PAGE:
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Women's participation in Scottish medicine and Surgery: An examination of women's need to create their own spaces to thrive in the medical profession.

Molly Finlay

Economic and Social History


Year of study:

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This research highlights the successful careers of twentieth-century female surgeons Gertrude Herzfeld and Caroline Doig. As the first practicing female surgeon in Scotland, Herzfeld contributed to the conception of paediatric surgery as a speciality, blazing the trail for future female surgeons such as Doig, who later became the first female elected to the Royal College of Surgeons of Edinburgh Council. Though pivotal characters in Scottish medicine and surgery, Herzfeld and Doig are overlooked by traditional literature dedicated to prominent medical men, or overtly feminist women such as suffragist physician, Elsie Inglis. This research aims to emphasise both Herzfeld and Doig’s significance to medical history, illustrating how they forged success in the surgical sphere by developing and practicing within their own female-led ‘spaces’.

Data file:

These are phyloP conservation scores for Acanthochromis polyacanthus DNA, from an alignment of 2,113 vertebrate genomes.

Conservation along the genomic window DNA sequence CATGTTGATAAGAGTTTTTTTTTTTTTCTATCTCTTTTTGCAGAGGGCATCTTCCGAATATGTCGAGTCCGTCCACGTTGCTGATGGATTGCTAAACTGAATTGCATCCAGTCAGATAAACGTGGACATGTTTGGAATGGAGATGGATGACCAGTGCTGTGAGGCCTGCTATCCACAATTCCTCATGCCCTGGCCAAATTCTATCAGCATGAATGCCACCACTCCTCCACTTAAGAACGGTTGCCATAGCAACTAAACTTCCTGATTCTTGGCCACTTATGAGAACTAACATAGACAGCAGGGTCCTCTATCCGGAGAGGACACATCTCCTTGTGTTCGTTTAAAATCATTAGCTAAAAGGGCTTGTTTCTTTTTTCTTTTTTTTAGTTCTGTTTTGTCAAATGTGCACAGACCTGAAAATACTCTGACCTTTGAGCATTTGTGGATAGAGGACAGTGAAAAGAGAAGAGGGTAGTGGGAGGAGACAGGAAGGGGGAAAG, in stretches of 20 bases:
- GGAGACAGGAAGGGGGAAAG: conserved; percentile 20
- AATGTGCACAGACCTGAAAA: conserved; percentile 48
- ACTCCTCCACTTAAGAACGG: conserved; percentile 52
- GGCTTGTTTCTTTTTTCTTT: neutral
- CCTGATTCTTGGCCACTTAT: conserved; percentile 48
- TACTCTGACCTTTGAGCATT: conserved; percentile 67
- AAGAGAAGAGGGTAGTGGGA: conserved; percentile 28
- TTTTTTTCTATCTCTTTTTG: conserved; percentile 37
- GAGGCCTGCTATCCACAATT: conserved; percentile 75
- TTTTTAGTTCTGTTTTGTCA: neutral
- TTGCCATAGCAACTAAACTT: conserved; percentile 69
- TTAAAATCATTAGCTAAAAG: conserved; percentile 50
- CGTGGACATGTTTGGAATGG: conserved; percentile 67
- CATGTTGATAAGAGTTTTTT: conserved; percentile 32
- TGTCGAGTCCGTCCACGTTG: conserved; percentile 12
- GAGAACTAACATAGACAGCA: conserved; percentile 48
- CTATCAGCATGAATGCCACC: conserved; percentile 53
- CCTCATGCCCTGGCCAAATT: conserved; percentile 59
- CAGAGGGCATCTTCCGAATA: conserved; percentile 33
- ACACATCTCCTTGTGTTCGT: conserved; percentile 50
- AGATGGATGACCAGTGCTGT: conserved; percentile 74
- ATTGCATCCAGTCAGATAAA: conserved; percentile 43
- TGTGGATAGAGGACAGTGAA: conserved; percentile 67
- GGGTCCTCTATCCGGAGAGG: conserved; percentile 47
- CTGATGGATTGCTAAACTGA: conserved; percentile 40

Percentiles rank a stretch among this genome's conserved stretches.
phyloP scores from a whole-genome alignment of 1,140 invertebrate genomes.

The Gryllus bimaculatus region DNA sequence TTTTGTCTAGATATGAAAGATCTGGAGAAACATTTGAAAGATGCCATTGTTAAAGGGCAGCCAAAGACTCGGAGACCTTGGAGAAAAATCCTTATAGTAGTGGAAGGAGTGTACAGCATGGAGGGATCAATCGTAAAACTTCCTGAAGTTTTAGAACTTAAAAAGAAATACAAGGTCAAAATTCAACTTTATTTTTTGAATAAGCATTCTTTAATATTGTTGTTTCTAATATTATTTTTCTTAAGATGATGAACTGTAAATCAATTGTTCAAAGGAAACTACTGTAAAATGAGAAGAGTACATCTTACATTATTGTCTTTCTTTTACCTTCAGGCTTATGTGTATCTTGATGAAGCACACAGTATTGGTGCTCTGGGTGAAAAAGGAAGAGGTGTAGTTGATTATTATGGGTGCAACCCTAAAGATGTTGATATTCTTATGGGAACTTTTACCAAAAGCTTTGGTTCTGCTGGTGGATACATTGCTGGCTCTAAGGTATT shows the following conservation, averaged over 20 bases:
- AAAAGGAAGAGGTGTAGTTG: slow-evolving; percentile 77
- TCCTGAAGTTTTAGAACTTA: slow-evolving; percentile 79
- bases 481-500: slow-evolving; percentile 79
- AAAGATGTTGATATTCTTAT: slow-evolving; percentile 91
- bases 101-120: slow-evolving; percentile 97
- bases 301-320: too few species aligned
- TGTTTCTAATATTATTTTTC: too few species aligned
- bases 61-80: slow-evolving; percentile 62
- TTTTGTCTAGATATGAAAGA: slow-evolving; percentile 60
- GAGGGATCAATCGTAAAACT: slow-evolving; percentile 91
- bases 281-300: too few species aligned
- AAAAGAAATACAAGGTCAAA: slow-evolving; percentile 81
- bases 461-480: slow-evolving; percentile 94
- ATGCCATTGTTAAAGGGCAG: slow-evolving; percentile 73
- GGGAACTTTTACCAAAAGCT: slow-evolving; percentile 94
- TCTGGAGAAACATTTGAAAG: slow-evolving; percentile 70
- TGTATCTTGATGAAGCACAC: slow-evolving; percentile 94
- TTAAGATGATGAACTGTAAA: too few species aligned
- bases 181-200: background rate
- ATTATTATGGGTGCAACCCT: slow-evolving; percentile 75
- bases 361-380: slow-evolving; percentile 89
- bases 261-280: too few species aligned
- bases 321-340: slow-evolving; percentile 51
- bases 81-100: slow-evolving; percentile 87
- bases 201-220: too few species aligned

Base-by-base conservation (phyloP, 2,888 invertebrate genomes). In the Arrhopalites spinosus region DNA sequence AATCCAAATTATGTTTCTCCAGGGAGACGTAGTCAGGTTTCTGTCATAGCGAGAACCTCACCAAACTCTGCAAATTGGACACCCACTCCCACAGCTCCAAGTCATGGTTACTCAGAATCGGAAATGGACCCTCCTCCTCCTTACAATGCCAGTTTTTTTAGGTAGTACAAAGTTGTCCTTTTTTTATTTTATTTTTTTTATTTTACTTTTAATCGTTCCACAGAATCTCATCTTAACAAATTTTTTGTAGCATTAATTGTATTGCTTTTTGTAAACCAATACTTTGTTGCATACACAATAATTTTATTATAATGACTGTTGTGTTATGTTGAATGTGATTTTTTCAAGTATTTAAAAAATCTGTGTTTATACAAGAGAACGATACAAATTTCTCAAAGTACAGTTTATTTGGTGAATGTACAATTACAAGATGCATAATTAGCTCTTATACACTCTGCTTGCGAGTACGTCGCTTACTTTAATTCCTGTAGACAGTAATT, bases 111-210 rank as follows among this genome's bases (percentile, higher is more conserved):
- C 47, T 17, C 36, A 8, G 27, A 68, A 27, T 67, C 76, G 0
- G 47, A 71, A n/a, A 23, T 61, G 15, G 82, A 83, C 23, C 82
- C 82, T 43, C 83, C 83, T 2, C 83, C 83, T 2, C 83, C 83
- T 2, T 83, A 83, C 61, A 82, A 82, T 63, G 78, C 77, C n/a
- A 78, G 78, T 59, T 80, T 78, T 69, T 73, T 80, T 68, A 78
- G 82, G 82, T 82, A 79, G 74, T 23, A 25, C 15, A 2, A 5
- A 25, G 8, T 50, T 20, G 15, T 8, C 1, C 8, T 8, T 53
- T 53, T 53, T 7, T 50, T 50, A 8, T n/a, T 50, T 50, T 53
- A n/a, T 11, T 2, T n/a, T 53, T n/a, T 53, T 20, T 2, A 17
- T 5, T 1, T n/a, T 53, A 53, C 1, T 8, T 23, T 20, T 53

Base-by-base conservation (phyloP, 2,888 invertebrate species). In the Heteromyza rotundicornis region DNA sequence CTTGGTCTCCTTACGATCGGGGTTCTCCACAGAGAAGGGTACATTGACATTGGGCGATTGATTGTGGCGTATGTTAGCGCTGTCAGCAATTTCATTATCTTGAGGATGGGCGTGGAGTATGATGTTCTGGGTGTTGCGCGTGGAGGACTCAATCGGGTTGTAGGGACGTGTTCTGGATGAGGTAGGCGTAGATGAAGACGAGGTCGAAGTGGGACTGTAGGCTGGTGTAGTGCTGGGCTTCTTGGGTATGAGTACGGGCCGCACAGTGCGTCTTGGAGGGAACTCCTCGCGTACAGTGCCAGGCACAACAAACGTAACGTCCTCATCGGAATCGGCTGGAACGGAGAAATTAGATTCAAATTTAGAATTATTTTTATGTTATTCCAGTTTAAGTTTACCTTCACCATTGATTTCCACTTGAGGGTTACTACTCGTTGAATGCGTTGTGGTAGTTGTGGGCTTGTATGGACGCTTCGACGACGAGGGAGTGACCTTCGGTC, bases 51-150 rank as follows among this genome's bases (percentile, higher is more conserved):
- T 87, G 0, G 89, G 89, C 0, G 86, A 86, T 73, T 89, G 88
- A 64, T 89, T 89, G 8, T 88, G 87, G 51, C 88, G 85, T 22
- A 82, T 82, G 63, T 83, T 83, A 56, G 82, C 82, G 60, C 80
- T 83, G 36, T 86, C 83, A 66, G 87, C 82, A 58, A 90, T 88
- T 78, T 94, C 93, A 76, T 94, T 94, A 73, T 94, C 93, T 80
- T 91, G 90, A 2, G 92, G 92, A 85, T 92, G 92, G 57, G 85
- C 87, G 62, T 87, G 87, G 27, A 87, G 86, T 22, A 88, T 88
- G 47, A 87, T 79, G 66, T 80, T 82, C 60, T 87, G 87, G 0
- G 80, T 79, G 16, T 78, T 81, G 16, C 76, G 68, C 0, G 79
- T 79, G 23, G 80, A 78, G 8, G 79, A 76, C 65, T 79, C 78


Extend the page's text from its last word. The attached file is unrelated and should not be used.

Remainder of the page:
The research studies the biography of Gertrude Herzfeld (1890-1981) compiled using archival data, as well as the autobiography of Caroline Doig (1938-2019), Enilorac: Hands of a Lady. By analysing the lives and careers of Herzfeld and Doig, I found that women entering the twentieth-century medical sphere adapted to organisational barriers in medicine by creating and occupying spaces and specialities that were directly linked to the care of women and children: for example, paediatric surgery. This research highlights the importance of female-led spaces to women’s professional success, as well as the way in which relationships to male figures impacted Herzfeld and Doig’s career trajectories.
Ultimately, this research illustrates changes to women’s access to medical education throughout the twentieth and twenty-first century. Studies conducted as recently as 2018 show that organisational barriers in surgery continue to create a ‘glass ceiling’, preventing the professional advancement of female surgeons. This highlights the importance of recognising historical experiences in order to inform our present and future.

I am in my fourth and final year of my undergraduate degree in Economic and Social History with Social and Public Policy.

Throughout my studies in history, I have developed a keen interest in both women's and medical history. I particularly enjoy studying elements of history that include anatomy and pathology, and have spent a great deal of time observing curious specimens at Edinburgh's Surgeons Hall as well as Glasgow's Hunterian Museum.

Inspired by collections such as these, I have recently completed my dissertation which examines women's participation in Scottish Medicine and Surgery. This research and my findings have inspired my presentation today.

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